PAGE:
Brise fan. Celluloid sticks are joined near the top by a narrow beige fabric ribbon. Sticks have pierced design of geometric shapes composed of crosses and dots. Guardsticks are plain. Riveted at bottom, with celluloid loop. A length of beige fabric ribbon is attached to the loop; ribbon is tied in a bow at top and knotted at the bottom.
(Keywords: Fashion, Accessory, Early Twentieth Century)
|Acquisition||Gift of the Estate of Margaret L. Denno|
|Ownership and History||
Fans made from sticks or blades held together by a ribbon, without a paper or fabric leaf, are known as brisé fans, from a French term meaning "shattered."
This fan came from the estate of Margaret L. Denno, who is descended from the Latourette family of Staten Island. It is made of celluloid, an early form of plastic that manufacturers used as a substitute for ivory during the late 19th and early 20th centuries.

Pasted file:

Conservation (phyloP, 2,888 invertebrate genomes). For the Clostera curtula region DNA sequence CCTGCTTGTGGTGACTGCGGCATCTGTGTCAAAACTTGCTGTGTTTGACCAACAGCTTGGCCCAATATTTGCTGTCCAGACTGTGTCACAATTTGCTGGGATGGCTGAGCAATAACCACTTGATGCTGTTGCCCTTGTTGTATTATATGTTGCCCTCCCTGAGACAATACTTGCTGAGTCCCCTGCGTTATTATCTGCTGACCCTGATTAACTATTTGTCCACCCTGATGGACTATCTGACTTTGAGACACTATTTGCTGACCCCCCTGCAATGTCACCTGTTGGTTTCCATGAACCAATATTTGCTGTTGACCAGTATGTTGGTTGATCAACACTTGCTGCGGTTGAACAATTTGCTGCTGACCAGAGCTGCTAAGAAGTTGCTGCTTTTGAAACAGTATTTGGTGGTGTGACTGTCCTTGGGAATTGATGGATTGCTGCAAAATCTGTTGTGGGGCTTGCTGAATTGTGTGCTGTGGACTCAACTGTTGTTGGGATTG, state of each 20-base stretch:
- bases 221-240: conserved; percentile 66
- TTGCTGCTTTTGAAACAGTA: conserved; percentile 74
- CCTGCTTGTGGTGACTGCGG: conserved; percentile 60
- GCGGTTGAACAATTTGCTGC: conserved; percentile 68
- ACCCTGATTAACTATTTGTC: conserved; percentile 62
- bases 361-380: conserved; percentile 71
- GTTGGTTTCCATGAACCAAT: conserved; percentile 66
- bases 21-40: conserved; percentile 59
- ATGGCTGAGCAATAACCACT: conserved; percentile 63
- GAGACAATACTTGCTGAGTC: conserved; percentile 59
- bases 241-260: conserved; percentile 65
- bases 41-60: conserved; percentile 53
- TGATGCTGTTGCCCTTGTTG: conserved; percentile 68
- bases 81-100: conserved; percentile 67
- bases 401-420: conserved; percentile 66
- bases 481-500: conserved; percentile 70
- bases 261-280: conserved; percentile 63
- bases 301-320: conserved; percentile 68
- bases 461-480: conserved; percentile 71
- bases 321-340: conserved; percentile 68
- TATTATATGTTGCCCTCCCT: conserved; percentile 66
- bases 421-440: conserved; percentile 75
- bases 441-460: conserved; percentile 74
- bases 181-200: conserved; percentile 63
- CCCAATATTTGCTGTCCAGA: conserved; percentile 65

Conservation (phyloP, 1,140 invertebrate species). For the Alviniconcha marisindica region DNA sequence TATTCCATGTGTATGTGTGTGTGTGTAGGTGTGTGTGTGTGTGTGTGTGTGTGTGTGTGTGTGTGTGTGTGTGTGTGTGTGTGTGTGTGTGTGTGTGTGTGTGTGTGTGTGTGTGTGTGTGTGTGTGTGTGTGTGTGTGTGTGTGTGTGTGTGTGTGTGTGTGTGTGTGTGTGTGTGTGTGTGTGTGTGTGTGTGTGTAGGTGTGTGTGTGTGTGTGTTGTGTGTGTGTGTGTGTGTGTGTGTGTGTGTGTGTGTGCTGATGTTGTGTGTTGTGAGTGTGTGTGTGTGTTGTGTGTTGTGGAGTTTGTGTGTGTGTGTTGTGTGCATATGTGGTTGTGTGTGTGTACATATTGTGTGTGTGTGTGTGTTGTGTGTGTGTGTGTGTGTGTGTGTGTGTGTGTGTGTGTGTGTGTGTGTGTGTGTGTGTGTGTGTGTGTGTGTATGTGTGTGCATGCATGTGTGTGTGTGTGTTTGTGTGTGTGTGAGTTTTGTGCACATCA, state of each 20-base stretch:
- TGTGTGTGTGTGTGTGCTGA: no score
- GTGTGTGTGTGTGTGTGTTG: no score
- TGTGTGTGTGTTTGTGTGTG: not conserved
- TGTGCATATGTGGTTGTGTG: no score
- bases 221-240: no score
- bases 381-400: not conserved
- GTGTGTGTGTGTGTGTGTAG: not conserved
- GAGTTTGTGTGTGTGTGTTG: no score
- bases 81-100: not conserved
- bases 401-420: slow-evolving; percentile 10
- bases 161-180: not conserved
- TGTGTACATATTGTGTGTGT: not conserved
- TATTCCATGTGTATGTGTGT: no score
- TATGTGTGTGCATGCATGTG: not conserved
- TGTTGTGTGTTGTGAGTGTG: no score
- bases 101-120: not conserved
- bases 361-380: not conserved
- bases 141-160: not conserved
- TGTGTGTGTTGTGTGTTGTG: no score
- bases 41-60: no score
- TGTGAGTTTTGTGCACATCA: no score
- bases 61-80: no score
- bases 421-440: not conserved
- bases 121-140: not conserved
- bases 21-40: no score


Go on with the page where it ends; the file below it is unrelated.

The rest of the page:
|Lexicon Sub-category||Personal Gear|
|Support Acknowledgment||Online Collections Database record made possible by the Fan Association of North America (FANA), 2011. (www.fanassociation.org)|
|Legal Status||Images and text in this database are copyrighted by the Staten Island Historical Society unless otherwise noted. Items represented here are from the collections of the Staten Island Historical Society. Materials reproduced for personal non-commercial use must credit the Staten Island Historical Society. Commercial licensing is available.|